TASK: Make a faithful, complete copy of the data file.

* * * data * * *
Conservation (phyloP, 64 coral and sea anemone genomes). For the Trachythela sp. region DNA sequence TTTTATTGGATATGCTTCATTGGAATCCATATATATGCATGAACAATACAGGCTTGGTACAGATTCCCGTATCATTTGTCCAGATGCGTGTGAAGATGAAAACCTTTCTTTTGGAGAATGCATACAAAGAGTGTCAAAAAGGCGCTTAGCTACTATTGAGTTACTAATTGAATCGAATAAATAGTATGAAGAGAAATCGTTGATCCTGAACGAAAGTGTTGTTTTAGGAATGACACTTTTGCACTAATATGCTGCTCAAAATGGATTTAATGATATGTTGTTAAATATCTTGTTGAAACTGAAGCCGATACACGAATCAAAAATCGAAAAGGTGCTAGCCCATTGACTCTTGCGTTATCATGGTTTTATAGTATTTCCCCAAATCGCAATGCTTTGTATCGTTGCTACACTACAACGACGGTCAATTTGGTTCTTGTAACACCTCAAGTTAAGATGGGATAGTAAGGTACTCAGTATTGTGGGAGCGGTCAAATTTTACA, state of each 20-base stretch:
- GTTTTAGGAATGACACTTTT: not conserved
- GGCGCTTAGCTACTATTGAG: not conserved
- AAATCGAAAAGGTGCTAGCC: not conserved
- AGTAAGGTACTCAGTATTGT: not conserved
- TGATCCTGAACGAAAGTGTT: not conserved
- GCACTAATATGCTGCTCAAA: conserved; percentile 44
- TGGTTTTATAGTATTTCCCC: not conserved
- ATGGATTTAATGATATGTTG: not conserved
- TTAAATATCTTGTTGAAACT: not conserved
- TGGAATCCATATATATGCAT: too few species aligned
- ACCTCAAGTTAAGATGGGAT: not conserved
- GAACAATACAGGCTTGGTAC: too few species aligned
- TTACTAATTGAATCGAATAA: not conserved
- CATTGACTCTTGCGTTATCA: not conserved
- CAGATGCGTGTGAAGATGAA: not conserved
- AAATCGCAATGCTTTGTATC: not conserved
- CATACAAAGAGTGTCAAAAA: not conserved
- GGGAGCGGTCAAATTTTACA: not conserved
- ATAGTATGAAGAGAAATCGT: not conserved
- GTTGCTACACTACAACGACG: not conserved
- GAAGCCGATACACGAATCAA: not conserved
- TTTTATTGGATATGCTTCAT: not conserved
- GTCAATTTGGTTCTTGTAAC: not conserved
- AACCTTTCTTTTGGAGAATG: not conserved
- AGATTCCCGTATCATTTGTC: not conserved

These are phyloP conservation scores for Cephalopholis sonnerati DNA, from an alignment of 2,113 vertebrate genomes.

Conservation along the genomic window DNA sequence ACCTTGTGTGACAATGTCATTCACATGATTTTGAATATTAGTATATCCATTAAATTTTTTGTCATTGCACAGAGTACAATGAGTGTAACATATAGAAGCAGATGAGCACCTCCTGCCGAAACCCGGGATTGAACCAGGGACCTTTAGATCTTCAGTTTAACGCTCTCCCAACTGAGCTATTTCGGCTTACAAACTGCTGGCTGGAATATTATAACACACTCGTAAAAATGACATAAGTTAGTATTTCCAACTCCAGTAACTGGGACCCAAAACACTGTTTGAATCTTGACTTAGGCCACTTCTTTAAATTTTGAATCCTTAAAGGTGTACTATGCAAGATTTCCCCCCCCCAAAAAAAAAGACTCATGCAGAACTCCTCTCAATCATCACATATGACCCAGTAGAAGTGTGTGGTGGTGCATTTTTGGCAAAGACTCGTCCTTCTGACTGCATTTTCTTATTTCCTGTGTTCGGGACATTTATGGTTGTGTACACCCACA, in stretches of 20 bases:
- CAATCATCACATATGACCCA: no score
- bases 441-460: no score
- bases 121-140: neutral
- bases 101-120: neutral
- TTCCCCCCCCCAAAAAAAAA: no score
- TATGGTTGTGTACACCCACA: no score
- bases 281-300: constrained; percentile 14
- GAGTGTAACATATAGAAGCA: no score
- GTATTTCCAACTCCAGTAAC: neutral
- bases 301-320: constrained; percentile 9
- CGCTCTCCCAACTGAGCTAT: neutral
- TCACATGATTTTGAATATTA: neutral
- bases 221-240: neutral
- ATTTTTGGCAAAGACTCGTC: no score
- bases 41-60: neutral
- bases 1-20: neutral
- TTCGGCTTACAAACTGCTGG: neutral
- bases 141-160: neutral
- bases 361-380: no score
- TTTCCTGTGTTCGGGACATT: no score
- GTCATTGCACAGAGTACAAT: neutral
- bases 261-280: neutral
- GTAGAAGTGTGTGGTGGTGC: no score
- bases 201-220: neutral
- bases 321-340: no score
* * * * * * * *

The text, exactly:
Conservation (phyloP, 64 coral and sea anemone genomes). For the Trachythela sp. region DNA sequence TTTTATTGGATATGCTTCATTGGAATCCATATATATGCATGAACAATACAGGCTTGGTACAGATTCCCGTATCATTTGTCCAGATGCGTGTGAAGATGAAAACCTTTCTTTTGGAGAATGCATACAAAGAGTGTCAAAAAGGCGCTTAGCTACTATTGAGTTACTAATTGAATCGAATAAATAGTATGAAGAGAAATCGTTGATCCTGAACGAAAGTGTTGTTTTAGGAATGACACTTTTGCACTAATATGCTGCTCAAAATGGATTTAATGATATGTTGTTAAATATCTTGTTGAAACTGAAGCCGATACACGAATCAAAAATCGAAAAGGTGCTAGCCCATTGACTCTTGCGTTATCATGGTTTTATAGTATTTCCCCAAATCGCAATGCTTTGTATCGTTGCTACACTACAACGACGGTCAATTTGGTTCTTGTAACACCTCAAGTTAAGATGGGATAGTAAGGTACTCAGTATTGTGGGAGCGGTCAAATTTTACA, state of each 20-base stretch:
- GTTTTAGGAATGACACTTTT: not conserved
- GGCGCTTAGCTACTATTGAG: not conserved
- AAATCGAAAAGGTGCTAGCC: not conserved
- AGTAAGGTACTCAGTATTGT: not conserved
- TGATCCTGAACGAAAGTGTT: not conserved
- GCACTAATATGCTGCTCAAA: conserved; percentile 44
- TGGTTTTATAGTATTTCCCC: not conserved
- ATGGATTTAATGATATGTTG: not conserved
- TTAAATATCTTGTTGAAACT: not conserved
- TGGAATCCATATATATGCAT: too few species aligned
- ACCTCAAGTTAAGATGGGAT: not conserved
- GAACAATACAGGCTTGGTAC: too few species aligned
- TTACTAATTGAATCGAATAA: not conserved
- CATTGACTCTTGCGTTATCA: not conserved
- CAGATGCGTGTGAAGATGAA: not conserved
- AAATCGCAATGCTTTGTATC: not conserved
- CATACAAAGAGTGTCAAAAA: not conserved
- GGGAGCGGTCAAATTTTACA: not conserved
- ATAGTATGAAGAGAAATCGT: not conserved
- GTTGCTACACTACAACGACG: not conserved
- GAAGCCGATACACGAATCAA: not conserved
- TTTTATTGGATATGCTTCAT: not conserved
- GTCAATTTGGTTCTTGTAAC: not conserved
- AACCTTTCTTTTGGAGAATG: not conserved
- AGATTCCCGTATCATTTGTC: not conserved

These are phyloP conservation scores for Cephalopholis sonnerati DNA, from an alignment of 2,113 vertebrate genomes.

Conservation along the genomic window DNA sequence ACCTTGTGTGACAATGTCATTCACATGATTTTGAATATTAGTATATCCATTAAATTTTTTGTCATTGCACAGAGTACAATGAGTGTAACATATAGAAGCAGATGAGCACCTCCTGCCGAAACCCGGGATTGAACCAGGGACCTTTAGATCTTCAGTTTAACGCTCTCCCAACTGAGCTATTTCGGCTTACAAACTGCTGGCTGGAATATTATAACACACTCGTAAAAATGACATAAGTTAGTATTTCCAACTCCAGTAACTGGGACCCAAAACACTGTTTGAATCTTGACTTAGGCCACTTCTTTAAATTTTGAATCCTTAAAGGTGTACTATGCAAGATTTCCCCCCCCCAAAAAAAAAGACTCATGCAGAACTCCTCTCAATCATCACATATGACCCAGTAGAAGTGTGTGGTGGTGCATTTTTGGCAAAGACTCGTCCTTCTGACTGCATTTTCTTATTTCCTGTGTTCGGGACATTTATGGTTGTGTACACCCACA, in stretches of 20 bases:
- CAATCATCACATATGACCCA: no score
- bases 441-460: no score
- bases 121-140: neutral
- bases 101-120: neutral
- TTCCCCCCCCCAAAAAAAAA: no score
- TATGGTTGTGTACACCCACA: no score
- bases 281-300: constrained; percentile 14
- GAGTGTAACATATAGAAGCA: no score
- GTATTTCCAACTCCAGTAAC: neutral
- bases 301-320: constrained; percentile 9
- CGCTCTCCCAACTGAGCTAT: neutral
- TCACATGATTTTGAATATTA: neutral
- bases 221-240: neutral
- ATTTTTGGCAAAGACTCGTC: no score
- bases 41-60: neutral
- bases 1-20: neutral
- TTCGGCTTACAAACTGCTGG: neutral
- bases 141-160: neutral
- bases 361-380: no score
- TTTCCTGTGTTCGGGACATT: no score
- GTCATTGCACAGAGTACAAT: neutral
- bases 261-280: neutral
- GTAGAAGTGTGTGGTGGTGC: no score
- bases 201-220: neutral
- bases 321-340: no score